I stand in a jungle of technical gizmos and high-tech gadgets.
The arcade room at the Santa Monica Municipal Pier on a July 4th afternoon is packed with teen-agers. They crowd around the air-hockey tables, video games and prize booth. Outside, the pier is just as busy. Families wait in long lines to order funnel-cake, ice-cream and coffee. Beyond all of this, the Pacific Ocean is mysteriously clouded with fog. There are rumors that the holiday’s fireworks are cancelled for the evening.
I walk through the pier’s carnival area where girls giggle as their boyfriends compete at rifle-shots, basketball hoops and other games to win stuffed animals and, for sure, a kiss. High in the sky, a group of Ferris wheel riders quietly enjoy the view.
It’s my first time here at the famous pier, the last hurrah and dead end of Route 66.
Nearly a century ago in September, the Santa Monica pier opened its doors to thousands of people who enjoyed a day of band concerts, swimming races and leisurely strolls on the wide wood planks above the ocean.
Where are those days now? I wonder this as the holiday afternoon hoopla carries on around me and hip-hop music blares through the loud speakers. But then something else filters through all the modern-day noise. It’s old time carnival music, the kind of music that reminds you of Grandma’s wind-up jewelry box and fairy-tale dreams, and I follow it to a nearby Byzantine-Moorish style building.
This is the Hippodrome and inside is one of America’s last remaining vintage seaside carousels. Both the Hippodrome and the carousel are National Historic Landmarks. Tickets are only $1 for adults and 50 cents for children. I’m met with the warm glow of light bulbs both overhead and on the ride. The light reflects off the large windows and hardwood floors and makes the whole structure glow in the late afternoon.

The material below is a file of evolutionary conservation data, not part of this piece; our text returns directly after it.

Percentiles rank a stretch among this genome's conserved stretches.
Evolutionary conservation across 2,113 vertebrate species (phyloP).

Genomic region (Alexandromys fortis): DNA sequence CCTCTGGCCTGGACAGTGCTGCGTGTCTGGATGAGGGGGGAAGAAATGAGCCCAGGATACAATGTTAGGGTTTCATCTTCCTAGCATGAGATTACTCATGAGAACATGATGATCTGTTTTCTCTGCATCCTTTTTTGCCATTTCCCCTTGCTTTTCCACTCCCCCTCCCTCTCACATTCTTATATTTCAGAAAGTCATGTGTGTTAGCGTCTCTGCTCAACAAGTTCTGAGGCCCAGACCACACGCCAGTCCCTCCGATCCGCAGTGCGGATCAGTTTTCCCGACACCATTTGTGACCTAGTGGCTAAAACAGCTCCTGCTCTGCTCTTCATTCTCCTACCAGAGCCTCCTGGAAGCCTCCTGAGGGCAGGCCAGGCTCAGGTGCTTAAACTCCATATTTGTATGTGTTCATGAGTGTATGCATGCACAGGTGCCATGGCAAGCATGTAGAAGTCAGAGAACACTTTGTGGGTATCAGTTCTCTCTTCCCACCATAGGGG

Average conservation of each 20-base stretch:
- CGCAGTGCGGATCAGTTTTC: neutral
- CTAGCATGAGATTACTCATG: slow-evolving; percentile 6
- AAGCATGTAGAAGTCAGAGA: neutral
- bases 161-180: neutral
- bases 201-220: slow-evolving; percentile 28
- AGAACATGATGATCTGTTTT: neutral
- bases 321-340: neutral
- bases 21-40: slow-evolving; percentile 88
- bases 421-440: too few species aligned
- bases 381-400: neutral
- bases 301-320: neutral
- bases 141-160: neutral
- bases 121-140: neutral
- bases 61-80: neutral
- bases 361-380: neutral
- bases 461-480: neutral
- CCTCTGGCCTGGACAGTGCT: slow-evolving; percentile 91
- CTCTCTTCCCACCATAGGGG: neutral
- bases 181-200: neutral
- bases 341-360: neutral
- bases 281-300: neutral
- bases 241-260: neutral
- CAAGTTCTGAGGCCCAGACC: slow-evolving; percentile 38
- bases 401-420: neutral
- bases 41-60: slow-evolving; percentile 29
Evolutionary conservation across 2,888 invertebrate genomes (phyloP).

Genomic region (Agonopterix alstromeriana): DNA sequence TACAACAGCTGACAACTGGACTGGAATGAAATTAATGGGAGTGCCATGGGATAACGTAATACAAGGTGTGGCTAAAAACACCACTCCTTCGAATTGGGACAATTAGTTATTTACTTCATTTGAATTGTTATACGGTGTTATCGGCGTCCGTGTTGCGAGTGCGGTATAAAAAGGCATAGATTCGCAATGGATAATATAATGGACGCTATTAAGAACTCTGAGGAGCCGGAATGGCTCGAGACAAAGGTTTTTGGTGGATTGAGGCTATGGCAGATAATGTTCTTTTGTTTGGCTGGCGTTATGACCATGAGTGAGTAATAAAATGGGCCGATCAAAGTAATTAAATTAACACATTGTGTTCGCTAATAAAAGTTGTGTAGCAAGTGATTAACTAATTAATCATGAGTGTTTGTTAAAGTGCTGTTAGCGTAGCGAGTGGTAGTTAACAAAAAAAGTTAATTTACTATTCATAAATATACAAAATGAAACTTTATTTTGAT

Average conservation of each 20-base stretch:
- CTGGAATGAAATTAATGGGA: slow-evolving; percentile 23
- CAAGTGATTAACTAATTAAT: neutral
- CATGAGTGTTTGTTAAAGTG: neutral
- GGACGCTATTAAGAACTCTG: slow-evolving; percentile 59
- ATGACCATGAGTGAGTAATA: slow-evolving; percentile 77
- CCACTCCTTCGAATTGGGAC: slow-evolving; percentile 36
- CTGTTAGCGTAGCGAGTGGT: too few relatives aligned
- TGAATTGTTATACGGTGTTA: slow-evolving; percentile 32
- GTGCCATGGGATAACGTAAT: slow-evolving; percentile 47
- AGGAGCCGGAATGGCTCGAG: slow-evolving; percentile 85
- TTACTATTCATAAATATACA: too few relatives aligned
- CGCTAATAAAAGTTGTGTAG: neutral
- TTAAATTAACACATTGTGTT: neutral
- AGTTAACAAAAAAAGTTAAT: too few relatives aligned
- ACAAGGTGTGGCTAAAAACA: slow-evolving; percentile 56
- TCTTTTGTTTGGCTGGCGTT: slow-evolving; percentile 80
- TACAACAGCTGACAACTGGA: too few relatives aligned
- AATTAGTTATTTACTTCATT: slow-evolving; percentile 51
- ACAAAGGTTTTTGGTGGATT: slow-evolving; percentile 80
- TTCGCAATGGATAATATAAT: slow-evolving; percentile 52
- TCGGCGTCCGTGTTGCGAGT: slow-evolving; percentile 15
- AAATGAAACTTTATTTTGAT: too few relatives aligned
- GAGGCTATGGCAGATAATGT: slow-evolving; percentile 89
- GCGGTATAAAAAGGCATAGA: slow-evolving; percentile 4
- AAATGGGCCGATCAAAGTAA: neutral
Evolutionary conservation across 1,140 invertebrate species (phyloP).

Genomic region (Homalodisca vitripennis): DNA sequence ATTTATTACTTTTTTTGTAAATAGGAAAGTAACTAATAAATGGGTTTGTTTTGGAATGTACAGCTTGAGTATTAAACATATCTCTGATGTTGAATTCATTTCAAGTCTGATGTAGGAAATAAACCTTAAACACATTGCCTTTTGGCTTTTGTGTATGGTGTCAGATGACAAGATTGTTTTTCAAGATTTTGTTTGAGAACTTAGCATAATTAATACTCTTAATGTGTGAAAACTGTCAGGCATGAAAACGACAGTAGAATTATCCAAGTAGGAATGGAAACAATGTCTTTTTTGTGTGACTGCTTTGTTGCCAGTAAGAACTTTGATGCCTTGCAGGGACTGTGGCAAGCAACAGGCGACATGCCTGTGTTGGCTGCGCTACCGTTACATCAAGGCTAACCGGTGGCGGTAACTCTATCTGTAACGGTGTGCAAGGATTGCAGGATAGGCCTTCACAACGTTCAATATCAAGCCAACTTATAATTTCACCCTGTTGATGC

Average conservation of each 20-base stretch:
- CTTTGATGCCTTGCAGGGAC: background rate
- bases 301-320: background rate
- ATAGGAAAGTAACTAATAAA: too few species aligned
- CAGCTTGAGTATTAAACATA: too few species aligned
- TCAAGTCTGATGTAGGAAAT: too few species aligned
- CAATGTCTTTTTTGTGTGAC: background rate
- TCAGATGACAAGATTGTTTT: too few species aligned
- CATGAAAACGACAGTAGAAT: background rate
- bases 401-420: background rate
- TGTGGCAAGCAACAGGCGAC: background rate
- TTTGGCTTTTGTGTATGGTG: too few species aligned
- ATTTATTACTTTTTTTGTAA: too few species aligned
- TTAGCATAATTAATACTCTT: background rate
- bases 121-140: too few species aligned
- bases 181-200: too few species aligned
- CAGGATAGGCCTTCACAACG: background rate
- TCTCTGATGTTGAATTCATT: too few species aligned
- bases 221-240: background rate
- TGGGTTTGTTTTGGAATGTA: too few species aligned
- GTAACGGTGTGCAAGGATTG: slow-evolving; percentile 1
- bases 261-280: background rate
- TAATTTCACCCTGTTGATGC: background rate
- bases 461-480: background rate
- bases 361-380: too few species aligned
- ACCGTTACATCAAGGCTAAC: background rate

A small display informs me that it was Charles Looff who built this place. Looff also constructed Coney Island’s first carousel in Brooklyn, New York. He built the Hippodrome in 1916 and made it home to various merry-go-rounds and Wurlitzer organs.
The building’s current carousel was built by the Philadelphia Toboggan Company in 1922 and was moved from Nashville, Tennessee to Venice pier before World War II. In 1947, the carousel was moved from Venice to Santa Monica. Unlike most merry-go-rounds, this carousel is suspended in perfect balance from its center pole. There are no wheels beneath its platform to help move it.
I watch the ride spin laughing children and their parents. I’m mesmerized by the whirl of smiles, mirrors and painted horses. No wonder this attraction has for decades dazzled motion picture directors, painters and fashion photographers.
Night has come and I overhear a man talking to his wife. He confirms that there will be no fireworks tonight. I could careless; I’ve found my thrill here, in front of the carousel where a batch of riders is stepping off and I’m just about to step on.